Northern Maryland Combine #26©
By H. Mathews, December 2016
II have completed most of my garage rebuild. I still have some electrical work to rewire, insulation to install, and of course the Sheetrock. I plan on working on some of this on the upcoming weekend. On the outside the big project is to install a new exterior door and reinstall the vinyl siding. The bad news is I discovered some damage further down the wall as I removed vinyl siding. So, I decided to wait for Spring before doing any more work on the outside. I’m hoping for a nice somewhat warmer day with wind to install the exterior door.
So with Winter almost upon us, it is time to return to the “Beckleysville” project. First up is to finish cutting plywood to complete the remaining modules. This is mostly an outside project I hope to finish this weekend, as long as the weather cooperates and we have no rain or excessive wind. Stay tuned for future posts!
Return to Beckleysville©
H. Mathews, November 2016
Just a brief update-still working on my garage. One wall, really just a three foot section, has been stripped and new treated wood put it. I plan on making a slurry with borax and hot water to coat the existing siding on the inside. I discovered as I removed the vinyl siding that quite a bit of the original OSB siding has been attacked by the termites, so more vinyl has to come off to find where the damage ends.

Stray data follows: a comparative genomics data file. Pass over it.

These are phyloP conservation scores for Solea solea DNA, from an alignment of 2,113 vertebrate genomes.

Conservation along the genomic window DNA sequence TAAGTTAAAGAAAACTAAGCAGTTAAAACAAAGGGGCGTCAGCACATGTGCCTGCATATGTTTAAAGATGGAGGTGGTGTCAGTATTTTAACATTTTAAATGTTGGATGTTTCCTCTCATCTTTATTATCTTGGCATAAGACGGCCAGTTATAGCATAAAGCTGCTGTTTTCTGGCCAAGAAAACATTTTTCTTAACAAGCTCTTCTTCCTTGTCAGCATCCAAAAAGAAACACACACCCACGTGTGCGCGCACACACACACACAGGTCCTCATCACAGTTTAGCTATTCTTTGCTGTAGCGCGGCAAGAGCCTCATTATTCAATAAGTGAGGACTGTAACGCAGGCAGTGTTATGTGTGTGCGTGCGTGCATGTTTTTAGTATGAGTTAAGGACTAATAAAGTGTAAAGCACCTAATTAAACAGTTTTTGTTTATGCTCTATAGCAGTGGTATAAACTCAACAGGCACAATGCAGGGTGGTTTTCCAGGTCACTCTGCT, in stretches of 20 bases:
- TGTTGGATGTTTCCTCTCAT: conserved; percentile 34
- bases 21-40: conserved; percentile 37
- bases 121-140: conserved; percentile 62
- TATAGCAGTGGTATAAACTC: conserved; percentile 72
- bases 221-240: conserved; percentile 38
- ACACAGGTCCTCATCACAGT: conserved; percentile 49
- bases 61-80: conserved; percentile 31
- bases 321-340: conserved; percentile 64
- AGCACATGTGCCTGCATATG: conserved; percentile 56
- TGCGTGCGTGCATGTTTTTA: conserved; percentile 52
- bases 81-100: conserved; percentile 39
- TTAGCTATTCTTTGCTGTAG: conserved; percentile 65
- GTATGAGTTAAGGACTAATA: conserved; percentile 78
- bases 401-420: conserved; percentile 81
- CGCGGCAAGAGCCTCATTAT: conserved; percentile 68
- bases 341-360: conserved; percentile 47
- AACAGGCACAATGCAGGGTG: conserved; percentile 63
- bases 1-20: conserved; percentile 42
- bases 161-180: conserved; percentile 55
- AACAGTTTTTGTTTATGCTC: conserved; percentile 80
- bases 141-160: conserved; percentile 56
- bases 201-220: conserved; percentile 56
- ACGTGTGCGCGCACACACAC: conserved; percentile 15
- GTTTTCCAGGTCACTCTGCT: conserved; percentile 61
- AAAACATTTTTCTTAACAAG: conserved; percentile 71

A borax “slurry” is said to be termitecidal. I will find a definitive reference and post that with some pictures. On my longer wall over half of the new concrete wall has been poured. I plan on replacing the existing damaged wood with new treated material before I continue towards the corner.
It is interesting to work on a problem that one created themselves. To go back and review work done over a decade ago now. Amazing when you sit down and ask why did I do it this way? Thankfully the exterior wall studs damaged by termites have to be removed to make a new door rough out. I want to make a change to an internal electric outlet so as to provide an outside outlet as well.
Progress to date:
- Removed most of sheet rock and insulation to see what was the problem. The problem, water lead to termite invasion around my exterior door.
- Determined that I need to build a concrete wall to butt against the concrete slab that sits against the wall.
- Removed part of the original sill plate and termite shield. I also determined which studs need to be totally replaced due to termite damage. I also decided to replace the studs with treated wood
- I poured a five foot section of the new concrete wall where the most damage had occurred.